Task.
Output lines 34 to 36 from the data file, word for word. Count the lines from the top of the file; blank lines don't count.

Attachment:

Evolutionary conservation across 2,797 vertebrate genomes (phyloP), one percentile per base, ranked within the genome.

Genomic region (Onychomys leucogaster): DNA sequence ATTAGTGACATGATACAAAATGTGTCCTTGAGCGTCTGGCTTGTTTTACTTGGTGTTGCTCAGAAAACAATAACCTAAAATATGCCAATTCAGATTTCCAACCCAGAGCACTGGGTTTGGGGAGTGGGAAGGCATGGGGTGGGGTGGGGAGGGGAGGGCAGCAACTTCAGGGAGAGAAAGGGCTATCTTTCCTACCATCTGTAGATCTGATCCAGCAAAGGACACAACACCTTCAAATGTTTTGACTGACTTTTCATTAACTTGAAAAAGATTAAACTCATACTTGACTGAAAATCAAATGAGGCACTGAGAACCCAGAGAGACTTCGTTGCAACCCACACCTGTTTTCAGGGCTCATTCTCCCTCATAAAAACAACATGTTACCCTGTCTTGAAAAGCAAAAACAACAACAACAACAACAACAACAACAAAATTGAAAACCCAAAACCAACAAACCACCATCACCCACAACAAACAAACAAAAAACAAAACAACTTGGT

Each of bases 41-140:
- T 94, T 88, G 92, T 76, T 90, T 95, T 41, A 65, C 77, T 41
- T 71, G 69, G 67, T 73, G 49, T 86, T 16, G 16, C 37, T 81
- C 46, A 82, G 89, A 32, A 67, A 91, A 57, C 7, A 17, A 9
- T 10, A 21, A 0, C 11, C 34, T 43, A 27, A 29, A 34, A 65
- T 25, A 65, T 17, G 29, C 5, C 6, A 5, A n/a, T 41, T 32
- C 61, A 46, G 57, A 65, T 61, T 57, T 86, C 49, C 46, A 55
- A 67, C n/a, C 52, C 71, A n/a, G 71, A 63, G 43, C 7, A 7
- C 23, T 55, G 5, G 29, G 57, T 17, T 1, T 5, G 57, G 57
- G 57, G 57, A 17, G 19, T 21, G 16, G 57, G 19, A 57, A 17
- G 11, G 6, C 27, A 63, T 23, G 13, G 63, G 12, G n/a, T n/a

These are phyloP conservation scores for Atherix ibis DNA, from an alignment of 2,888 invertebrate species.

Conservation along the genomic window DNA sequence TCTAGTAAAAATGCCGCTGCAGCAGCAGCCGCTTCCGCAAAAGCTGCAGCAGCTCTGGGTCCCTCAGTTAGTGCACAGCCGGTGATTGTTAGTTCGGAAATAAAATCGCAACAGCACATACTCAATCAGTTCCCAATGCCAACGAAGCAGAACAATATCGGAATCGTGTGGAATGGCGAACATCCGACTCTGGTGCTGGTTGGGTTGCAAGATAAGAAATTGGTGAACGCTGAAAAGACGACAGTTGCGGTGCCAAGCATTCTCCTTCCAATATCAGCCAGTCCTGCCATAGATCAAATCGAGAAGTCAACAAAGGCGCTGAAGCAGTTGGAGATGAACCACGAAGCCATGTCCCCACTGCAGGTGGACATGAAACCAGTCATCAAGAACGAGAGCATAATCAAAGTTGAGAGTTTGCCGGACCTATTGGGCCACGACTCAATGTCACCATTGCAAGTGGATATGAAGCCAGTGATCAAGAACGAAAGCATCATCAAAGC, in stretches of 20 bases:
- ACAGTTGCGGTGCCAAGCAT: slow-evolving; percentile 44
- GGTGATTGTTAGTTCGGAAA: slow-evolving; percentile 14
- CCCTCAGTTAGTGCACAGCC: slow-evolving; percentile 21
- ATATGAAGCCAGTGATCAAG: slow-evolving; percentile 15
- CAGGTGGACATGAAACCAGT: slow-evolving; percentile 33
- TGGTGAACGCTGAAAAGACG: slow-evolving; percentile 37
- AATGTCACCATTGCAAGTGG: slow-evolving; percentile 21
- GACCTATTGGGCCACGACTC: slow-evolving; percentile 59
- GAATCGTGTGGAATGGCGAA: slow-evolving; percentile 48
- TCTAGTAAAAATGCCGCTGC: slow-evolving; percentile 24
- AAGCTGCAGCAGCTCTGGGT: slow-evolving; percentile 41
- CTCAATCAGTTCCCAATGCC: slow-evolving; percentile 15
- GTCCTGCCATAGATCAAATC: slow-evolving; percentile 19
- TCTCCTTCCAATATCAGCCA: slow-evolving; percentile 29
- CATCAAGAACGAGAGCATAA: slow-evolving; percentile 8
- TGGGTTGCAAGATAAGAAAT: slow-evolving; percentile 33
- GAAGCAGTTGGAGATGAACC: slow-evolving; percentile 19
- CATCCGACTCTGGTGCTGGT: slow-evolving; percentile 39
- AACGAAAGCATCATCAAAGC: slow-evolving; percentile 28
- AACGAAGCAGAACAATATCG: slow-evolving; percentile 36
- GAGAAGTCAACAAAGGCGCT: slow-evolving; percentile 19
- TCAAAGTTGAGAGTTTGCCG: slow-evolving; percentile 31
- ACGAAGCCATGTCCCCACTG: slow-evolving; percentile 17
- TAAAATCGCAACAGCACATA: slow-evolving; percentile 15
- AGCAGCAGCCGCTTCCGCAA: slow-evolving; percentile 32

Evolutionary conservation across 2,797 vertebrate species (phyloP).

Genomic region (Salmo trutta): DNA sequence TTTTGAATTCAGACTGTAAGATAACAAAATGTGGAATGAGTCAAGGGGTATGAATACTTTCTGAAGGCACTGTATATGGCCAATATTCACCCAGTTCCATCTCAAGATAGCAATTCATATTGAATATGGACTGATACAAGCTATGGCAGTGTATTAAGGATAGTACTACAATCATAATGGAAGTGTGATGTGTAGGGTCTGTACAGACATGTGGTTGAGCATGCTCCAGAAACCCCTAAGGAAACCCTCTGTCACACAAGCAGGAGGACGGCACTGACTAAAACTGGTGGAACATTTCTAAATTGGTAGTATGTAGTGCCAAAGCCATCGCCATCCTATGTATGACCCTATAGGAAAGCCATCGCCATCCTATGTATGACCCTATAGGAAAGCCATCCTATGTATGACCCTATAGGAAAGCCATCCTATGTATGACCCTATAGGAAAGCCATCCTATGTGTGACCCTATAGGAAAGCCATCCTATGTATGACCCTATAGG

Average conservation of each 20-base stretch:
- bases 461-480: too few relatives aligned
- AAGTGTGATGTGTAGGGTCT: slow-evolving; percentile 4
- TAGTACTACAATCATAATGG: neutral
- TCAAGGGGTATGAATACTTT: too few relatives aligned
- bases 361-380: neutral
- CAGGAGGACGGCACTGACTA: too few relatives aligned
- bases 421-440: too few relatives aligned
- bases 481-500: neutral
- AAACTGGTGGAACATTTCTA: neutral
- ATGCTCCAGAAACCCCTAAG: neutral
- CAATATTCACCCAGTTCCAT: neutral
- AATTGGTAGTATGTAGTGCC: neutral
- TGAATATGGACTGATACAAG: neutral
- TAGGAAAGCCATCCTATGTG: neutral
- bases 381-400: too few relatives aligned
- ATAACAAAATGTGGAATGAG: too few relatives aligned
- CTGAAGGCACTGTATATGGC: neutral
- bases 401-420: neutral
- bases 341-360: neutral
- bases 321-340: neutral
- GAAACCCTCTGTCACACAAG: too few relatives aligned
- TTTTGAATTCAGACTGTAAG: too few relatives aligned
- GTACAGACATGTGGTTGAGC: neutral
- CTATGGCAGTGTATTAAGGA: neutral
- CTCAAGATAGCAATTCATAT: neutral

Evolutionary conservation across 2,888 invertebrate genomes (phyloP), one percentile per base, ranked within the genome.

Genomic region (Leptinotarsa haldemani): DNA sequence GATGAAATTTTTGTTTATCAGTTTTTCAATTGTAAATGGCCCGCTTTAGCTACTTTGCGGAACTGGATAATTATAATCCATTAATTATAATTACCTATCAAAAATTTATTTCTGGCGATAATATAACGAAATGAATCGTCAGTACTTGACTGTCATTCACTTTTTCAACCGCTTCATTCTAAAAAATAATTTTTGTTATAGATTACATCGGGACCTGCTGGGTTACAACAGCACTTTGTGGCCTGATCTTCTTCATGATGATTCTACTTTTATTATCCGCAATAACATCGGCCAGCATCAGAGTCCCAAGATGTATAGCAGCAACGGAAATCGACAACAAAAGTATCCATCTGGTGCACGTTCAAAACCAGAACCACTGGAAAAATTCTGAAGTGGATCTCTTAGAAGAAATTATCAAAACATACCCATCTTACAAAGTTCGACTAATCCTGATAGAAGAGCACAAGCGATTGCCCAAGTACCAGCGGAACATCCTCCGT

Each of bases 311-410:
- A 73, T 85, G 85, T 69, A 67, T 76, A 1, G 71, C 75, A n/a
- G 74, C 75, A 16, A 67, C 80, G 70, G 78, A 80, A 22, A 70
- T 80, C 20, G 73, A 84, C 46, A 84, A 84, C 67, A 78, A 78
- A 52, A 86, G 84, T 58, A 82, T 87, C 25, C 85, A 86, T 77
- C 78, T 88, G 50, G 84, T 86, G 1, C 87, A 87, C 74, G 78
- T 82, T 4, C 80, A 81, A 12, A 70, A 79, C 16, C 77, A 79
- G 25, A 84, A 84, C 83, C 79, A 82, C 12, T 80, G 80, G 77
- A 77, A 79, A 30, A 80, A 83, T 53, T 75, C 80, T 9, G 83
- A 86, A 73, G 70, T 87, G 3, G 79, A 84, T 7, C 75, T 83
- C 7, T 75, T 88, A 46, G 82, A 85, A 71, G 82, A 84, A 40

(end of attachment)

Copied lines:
- AACGAAAGCATCATCAAAGC: slow-evolving; percentile 28
- AACGAAGCAGAACAATATCG: slow-evolving; percentile 36
- GAGAAGTCAACAAAGGCGCT: slow-evolving; percentile 19